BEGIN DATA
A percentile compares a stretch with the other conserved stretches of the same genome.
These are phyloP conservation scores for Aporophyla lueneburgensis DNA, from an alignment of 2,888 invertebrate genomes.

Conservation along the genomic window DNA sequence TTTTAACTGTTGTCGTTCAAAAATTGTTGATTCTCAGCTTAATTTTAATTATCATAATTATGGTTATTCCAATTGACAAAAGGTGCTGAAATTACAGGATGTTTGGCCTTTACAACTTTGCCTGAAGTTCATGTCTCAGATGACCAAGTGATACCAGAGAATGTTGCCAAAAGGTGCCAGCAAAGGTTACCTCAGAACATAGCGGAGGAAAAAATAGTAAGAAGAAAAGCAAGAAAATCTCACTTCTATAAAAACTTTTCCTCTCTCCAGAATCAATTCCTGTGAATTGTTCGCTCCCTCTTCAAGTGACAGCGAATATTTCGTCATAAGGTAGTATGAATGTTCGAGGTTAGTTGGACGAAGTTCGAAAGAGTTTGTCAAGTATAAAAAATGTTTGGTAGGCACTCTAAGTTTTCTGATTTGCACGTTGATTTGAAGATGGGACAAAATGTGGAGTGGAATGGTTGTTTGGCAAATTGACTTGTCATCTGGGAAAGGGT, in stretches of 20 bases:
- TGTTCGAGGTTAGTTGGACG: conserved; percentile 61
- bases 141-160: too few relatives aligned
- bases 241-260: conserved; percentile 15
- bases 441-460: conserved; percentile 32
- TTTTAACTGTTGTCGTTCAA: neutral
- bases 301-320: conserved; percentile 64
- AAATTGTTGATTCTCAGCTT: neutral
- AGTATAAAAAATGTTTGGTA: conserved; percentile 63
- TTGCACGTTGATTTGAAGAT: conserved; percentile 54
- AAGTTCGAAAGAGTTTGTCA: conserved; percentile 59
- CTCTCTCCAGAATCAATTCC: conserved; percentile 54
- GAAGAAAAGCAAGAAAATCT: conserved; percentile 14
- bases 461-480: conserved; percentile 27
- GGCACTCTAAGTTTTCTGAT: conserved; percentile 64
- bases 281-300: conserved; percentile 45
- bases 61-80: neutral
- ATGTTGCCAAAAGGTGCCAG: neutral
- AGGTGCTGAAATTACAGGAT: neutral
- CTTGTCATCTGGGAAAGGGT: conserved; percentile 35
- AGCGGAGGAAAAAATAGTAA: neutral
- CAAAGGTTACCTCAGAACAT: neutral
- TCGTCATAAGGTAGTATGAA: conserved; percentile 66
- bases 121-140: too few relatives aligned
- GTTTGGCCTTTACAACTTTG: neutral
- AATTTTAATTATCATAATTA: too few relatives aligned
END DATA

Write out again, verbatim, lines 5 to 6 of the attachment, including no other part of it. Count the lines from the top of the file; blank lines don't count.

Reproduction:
- bases 141-160: too few relatives aligned
- bases 241-260: conserved; percentile 15